Student Newswire of The University of Arizona School of Journalism

Arizona Sonoran News

Arizona Sonoran News

Student Newswire of The University of Arizona School of Journalism

Arizona Sonoran News

Cancer Outreach in Rural Arizona

Cancer Outreach in Rural Arizona

There are 5.1 million rural Arizona residents, according to a 2000 USDA Economic Research survey. It is difficult for many health institutions to provide cancer preventative services to these rural areas due to lack in resources and outreach. Unfortunately, these persons have higher rates for late-stage diagnosis among men and women. Here are some rural populations in Arizona that have specific programs designed to target the needs of their communities.


Latin American/Hispanic

The 2012 VIDA! Breast Cancer Conference. Courtesy of Angela Valencia

As more than a quarter of Arizonans are Latino/Hispanic, there is a consistent need for the support of cancer outreach for these individuals. Organizations such as the Arizona Cancer Center utilize Latin-based programs in order to provide for larger community outreach in underserved areas of Arizona.

Based out of Tucson, the annual October ¡VIDA! The Mujer Latina Breast Cancer Conference works year-round to increase breast cancer awareness to outlying Hispanic communities. Despite growing numbers in conference attendance, coordinator Angela Valencia has seen an increase in the need for early diagnosis.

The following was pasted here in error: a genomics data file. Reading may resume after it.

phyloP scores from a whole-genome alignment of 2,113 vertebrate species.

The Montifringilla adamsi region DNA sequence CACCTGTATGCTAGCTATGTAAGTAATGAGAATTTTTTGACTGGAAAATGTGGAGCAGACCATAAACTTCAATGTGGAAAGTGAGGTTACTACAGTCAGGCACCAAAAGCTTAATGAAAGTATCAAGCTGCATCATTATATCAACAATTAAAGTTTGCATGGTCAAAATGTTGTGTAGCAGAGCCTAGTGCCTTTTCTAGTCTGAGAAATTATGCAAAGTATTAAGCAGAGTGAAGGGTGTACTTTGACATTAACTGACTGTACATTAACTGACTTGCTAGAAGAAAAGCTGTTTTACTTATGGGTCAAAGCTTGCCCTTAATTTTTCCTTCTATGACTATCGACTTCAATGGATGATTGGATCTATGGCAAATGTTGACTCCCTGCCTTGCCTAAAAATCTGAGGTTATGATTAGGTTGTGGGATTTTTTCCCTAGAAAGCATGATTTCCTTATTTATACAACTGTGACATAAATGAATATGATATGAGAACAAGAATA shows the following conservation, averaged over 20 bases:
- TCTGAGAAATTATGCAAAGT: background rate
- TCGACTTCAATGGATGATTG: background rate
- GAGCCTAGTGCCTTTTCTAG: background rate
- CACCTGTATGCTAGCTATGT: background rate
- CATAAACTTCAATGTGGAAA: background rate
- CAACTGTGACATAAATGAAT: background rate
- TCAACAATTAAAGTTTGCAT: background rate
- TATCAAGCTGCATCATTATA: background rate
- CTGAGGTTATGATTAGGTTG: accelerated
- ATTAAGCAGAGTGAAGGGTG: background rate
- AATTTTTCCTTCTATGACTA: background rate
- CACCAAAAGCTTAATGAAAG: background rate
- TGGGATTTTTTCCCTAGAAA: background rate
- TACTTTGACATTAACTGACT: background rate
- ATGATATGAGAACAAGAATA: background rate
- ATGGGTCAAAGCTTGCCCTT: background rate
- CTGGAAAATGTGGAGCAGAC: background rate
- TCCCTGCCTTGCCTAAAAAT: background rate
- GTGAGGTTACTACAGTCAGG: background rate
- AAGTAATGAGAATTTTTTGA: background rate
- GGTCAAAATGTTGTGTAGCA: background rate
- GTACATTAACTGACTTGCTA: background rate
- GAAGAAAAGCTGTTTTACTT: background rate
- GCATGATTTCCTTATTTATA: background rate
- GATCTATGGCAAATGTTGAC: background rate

“We know that among Hispanics, although the incidence rate is not as high as non-Hispanic whites, diagnosis is usually at a later stage. So it’s better to be diagnosed at an early stage because it increases your rate of survival.”

Valencia utilizes promotoras or community health workers to reach smaller populated cities such as Nogales, Douglas and Yuma.

Lorena Verdugo is a promotora at the El Rio Community Health Center and works closely with individuals throughout Cochise County as a community health advisor. She has found that working with rural epicenters such as schools, parent groups, family literacy groups and churches are the best way to influence her native community about cancer education.

With a recent increase in cancer diagnosis among younger Latinas, Verdugo emphasizes the importance of these programs throughout Hispanic populations.

“What I see in the community is that they wait until they have that lump and that’s when you run into those problems that it might be too late,” she said, “I think the key to it is the early detection and working on educating women at all ages to start getting into the habit of self-breast exams, getting mammograms at 40 and over and clinical exams starting in their 20s.”

Native American

Funded through the National Cancer Institute, the Native American Cancer Prevention program dedicates itself to cancer outreach and prevention among Arizona’s tribal nations. Bill Wiist of Northern Arizona University acts as an outreach coordinator for the Hopi reservation located northwest of Flagstaff.

He indicated the strong need for cancer prevention and education throughout these communities. “The problem is that there is limited access and availability of cancer preventative services, such as cancer screening, and so cancers are diagnosed later than they should be.”